OUTWOOD Academy Carlton leaders were forced to close two year groups this week due to ‘exceptional levels of staff absence’ - prompting parents to slam the decision.

Parents and guardians of kids in year eight and year nine weren’t told until 2.30pm that their children would be learning from home for the rest of the week.

In a letter to parents, principal Paul Haynes said: “The health, safety and welfare of our students, staff, families and the community are at the forefront of the decisions we make as a school.

“It is with regret that we have had to make the decision to carry out an enforced partial closure to year eight and year nine.

“At this moment in time, exceptional levels of staff absence means that we cannot safely accommodate all students in the academy.

In Text Promo Image

“The decision to close the academy to some year groups is something which I have not done lightly and not something that I wanted to do, and I appreciate the inconvenience and frustration that this decision may cause.

“We have managed to stay fully open throughout this year, despite high levels of staff absence at times but, sadly, we are now at a point where I have no alternative but to partially close the academy.”

Students classed as ‘vulnerable’ and those whose parents are key workers were still allowed to attend school - and kids who receive free school meals were sent parcels to accommodate them.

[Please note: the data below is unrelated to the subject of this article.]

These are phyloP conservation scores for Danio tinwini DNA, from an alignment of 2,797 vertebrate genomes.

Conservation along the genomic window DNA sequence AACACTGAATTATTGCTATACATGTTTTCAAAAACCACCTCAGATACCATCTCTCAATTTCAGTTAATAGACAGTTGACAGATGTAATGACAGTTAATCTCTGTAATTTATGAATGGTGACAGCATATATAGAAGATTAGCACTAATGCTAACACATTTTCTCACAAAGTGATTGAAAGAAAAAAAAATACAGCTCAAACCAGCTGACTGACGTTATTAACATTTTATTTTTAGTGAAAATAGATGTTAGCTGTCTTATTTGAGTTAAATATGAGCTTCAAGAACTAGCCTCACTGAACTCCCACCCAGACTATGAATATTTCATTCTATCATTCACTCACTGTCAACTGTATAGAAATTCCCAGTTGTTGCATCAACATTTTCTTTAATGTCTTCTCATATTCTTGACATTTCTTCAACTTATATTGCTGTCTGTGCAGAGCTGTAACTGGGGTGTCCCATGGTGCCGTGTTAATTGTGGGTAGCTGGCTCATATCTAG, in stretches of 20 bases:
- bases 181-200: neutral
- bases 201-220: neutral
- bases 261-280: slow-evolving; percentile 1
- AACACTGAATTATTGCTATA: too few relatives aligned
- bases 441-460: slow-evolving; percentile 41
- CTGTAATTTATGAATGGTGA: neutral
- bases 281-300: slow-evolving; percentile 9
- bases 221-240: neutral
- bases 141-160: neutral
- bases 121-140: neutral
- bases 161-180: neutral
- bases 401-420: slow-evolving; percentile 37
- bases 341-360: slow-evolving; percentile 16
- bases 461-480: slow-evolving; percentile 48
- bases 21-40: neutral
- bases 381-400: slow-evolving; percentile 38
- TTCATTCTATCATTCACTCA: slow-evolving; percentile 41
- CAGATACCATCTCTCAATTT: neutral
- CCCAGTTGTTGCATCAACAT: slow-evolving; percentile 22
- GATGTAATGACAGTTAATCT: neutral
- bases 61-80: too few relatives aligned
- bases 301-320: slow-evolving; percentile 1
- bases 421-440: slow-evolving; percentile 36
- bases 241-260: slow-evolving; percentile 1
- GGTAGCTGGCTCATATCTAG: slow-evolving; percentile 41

“We recognise that some of our children are particularly vulnerable,” he added.

“For example, children who have an EHCP, have a child in need plan or a child protection plan, have a social worker or those who have been identified as otherwise vulnerable by the academy or the Local Authority.”

The academy has remained open to all other year groups - but some parents have been left bewildered with the decision to close at such notice.

Schools were forced to close their doors during the pandemic to ensure that staff and children were kept safe from the virus.

The decision was slammed by parents and some MPs as the learning they received wasn’t at the level as face-to-face teaching was at.

One parent, who wished to remain anonymous, said her son ‘didn’t work well’ from home during the Covid lockdown and was frustrated by the disruption it’s set to cause her and her family.

She said: “I’m a single parent who works part-time, from 9am until 2pm, five days a week in Huddersfield so obviously finding out at 2.45pm that he can’t go in to school the next day is a massive disruption

“He only has my mum who can watch him but as she looks after my disabled sister, she has a lot of hospital and doctors appointments which makes it awkward timing.

“In school holidays I can plan to send him to the football camps and things.

“It’s the short notice and the vagueness of ‘we are short staffed’ that’s the most annoying - do schools not have supply teachers anymore?

“He didn’t work well from home during Covid as he gets frustrated and as I was working as well.

“It was difficult to be able to help him.”